In Which The Dismal Political Economist’s Posting Helps Create a Good Discussion
Earlier The Dismal Political Economist posted a rare (for him) criticism of Paul Krugman’s criticism of Sen. Liberman’s proposal on changing the funding for Medicare.
This has resulted in a fair amount of exchanges on Mark Thoma’s Forum (sorry about the earlier misspelling Mr. Thoma, problem with spell check). The Thoma posting and the comments are here.
Now The Dismal Political Economist is always surprised by what comes from issues like this. He expected the focus to be on Mr. Lieberman’s proposal to raise Medicare Premiums and to raise the Payroll Tax to help fund the future Medicare funding shortfalls. Instead, as readers will see from the Thoma Forum, the focus has been on raising the eligibility age.
One of the best things to come out of the comments was a link to a Kaiser Foundation study which looked in depth at that issue.
It turns out, as expected that the results are complex. There is no single generalization and the conclusions of the Kaiser report are
We estimate that one-fourth of the 65- and 66-year-old adult population who would be affected by an increase in the age of Medicare eligibility—those with low incomes who would qualify for Medicaid or generous premium tax credits and cost-sharing assistance through the Exchange—would face lower out-of-pocket costs than they would have paid under Medicare in 2014 as a result of this policy change. However, three-fourths would face higher out-of-pocket costs, on average, due to higher premium contributions for employer-sponsored coverage and for coverage in the Exchange. The shift of adults ages 65 and 66 from Medicare to the Exchange is also projected to increase premiums that would be paid by adults younger than age 65 in the Exchange, as older adults enter the Exchange risk pool. In addition, Part B premiums paid by the elderly (ages 67 and over) and by disabled Medicare beneficiaries would be expected to increase, as the healthiest and lowest-cost segment of the Medicare population is removed from the Part B risk pool and shifted to the Exchange or to employer-sponsored plans. States and employers are also expected to see increased costs. In light of the 2010 health reform law, this analysis updates—and to some degree upends—the conventional wisdom about the effects of raising the age of Medicare eligibility.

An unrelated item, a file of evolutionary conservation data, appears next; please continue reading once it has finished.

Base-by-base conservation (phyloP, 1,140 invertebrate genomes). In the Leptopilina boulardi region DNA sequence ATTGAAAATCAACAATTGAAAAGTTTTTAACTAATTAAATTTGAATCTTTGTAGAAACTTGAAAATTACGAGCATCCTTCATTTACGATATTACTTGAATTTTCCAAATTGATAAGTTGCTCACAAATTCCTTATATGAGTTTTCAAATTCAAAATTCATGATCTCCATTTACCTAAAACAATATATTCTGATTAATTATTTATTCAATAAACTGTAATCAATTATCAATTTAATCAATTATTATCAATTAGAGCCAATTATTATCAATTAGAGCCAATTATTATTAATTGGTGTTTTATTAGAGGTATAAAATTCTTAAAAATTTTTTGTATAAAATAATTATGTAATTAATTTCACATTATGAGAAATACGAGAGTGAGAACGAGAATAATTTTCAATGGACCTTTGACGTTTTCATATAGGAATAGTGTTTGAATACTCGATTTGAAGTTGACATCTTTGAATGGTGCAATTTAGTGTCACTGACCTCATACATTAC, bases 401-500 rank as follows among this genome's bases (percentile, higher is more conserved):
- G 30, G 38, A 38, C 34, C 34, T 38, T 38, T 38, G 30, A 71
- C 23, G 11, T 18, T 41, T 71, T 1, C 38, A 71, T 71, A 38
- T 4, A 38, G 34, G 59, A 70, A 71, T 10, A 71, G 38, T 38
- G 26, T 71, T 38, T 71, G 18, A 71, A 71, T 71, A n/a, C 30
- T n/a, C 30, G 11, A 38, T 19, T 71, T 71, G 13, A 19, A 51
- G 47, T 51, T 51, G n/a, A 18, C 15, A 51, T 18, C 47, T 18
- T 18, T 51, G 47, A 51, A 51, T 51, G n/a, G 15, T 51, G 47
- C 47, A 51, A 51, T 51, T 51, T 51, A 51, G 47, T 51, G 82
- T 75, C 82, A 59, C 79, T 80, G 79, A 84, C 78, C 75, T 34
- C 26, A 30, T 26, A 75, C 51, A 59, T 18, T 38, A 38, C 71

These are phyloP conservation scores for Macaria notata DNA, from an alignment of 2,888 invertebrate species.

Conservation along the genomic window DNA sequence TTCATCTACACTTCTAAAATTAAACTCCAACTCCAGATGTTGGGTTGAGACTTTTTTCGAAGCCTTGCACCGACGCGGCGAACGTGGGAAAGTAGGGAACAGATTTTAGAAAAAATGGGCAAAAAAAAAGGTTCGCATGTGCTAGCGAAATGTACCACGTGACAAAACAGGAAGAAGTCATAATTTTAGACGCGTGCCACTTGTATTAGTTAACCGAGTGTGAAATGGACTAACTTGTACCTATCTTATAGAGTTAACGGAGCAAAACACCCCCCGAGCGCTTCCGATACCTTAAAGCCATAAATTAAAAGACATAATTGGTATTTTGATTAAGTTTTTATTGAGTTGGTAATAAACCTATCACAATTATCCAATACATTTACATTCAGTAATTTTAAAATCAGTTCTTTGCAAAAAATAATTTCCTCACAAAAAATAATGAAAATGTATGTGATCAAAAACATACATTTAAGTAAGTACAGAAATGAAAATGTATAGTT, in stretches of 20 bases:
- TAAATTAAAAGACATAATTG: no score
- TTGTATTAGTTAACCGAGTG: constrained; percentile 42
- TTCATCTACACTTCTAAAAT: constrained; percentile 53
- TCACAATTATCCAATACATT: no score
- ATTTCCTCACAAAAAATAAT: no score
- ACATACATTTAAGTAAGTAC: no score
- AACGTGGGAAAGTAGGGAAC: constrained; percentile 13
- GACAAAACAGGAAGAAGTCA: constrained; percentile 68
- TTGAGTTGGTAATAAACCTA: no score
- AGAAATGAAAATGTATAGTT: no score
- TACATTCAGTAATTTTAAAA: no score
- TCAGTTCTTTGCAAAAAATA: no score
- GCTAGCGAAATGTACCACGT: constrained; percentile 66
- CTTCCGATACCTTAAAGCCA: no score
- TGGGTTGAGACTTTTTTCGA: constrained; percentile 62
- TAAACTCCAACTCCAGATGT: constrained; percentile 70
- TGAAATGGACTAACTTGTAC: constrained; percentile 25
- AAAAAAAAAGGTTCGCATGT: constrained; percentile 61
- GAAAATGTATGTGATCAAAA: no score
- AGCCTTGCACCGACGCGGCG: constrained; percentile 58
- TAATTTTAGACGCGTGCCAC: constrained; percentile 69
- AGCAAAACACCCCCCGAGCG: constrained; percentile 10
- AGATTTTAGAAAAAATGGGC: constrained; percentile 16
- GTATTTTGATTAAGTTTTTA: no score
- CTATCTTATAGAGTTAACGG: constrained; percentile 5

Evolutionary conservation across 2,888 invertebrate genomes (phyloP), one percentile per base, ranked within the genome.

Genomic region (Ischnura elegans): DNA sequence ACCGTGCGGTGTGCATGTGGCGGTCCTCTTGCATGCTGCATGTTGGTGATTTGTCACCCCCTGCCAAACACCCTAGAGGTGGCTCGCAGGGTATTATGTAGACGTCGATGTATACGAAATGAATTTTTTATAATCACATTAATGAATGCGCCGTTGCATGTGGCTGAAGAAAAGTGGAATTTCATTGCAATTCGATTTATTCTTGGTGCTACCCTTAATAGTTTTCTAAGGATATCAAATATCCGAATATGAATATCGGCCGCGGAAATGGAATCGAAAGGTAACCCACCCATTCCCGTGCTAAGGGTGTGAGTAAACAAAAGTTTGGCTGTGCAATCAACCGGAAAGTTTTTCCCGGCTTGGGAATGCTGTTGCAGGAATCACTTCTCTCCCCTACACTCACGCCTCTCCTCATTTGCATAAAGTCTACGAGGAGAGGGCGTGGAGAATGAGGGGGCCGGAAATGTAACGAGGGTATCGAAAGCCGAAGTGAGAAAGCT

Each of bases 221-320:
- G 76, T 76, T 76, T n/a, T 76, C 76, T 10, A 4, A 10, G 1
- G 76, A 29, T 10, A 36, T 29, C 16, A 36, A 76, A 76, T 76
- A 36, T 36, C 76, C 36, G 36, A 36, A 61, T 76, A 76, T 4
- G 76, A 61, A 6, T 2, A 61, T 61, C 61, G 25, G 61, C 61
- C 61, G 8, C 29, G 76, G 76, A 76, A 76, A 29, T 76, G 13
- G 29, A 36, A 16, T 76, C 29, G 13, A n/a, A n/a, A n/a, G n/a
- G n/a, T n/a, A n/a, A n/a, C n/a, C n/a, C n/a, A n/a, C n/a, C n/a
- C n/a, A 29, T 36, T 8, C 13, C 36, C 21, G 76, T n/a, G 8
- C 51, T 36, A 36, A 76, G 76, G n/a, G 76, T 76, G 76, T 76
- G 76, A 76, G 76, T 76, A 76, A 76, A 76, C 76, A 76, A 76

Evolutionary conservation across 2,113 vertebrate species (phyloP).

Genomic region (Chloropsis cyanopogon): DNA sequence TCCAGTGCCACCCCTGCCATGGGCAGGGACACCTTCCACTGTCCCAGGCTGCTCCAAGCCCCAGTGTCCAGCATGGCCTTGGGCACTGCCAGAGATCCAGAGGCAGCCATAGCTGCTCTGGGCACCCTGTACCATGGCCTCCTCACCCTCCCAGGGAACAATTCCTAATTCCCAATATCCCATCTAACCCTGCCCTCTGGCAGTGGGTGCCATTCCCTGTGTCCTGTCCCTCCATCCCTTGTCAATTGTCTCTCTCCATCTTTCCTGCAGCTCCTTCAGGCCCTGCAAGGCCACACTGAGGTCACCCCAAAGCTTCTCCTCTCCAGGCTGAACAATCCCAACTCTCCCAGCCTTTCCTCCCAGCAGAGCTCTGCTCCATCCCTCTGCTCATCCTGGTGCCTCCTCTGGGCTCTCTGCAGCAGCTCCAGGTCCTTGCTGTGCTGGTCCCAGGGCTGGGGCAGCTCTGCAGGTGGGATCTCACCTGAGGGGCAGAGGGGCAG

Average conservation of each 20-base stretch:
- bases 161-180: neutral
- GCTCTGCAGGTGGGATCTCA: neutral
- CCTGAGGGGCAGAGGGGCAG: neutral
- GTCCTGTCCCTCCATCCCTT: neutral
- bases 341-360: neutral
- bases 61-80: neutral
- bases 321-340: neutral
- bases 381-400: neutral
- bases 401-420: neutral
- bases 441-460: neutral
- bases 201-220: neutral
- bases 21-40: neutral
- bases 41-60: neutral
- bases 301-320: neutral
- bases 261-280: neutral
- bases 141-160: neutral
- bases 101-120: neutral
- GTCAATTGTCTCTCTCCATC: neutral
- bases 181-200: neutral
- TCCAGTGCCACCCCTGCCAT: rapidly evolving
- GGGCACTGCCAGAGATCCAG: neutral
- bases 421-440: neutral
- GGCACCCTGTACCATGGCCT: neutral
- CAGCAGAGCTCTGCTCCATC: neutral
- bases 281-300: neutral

As with previous studies, we find that raising the age of eligibility for Medicare would be expected to reduce Medicare spending, although the savings are expected to be lower than previously estimated because of the new costs of providing subsidized coverage to those with low incomes under Medicaid or the Exchange. Raising the age of eligibility is expected to reduce out-of-pocket costs for 65- and 66-year-olds with relatively low incomes, on average, while increasing premiums for others, including the majority of those ages 65 and 66 with incomes above 200 percent of the FPL, adults younger than age 65 in the Exchange, and seniors and people with disabilities who remain on Medicare. Given the magnitude of the changes that we estimate would occur by raising the Medicare eligibility age, this analysis underscores the importance of carefully assessing the distributional effects of various Medicare reforms and savings proposals to understand the likely impact on beneficiaries and other stakeholders.
This is good stuff, and other than the expected level of hyperbole and histrionics, the discussion on the Thoma Forum is also good. All in all, a relatively good day for the debate on Medicare.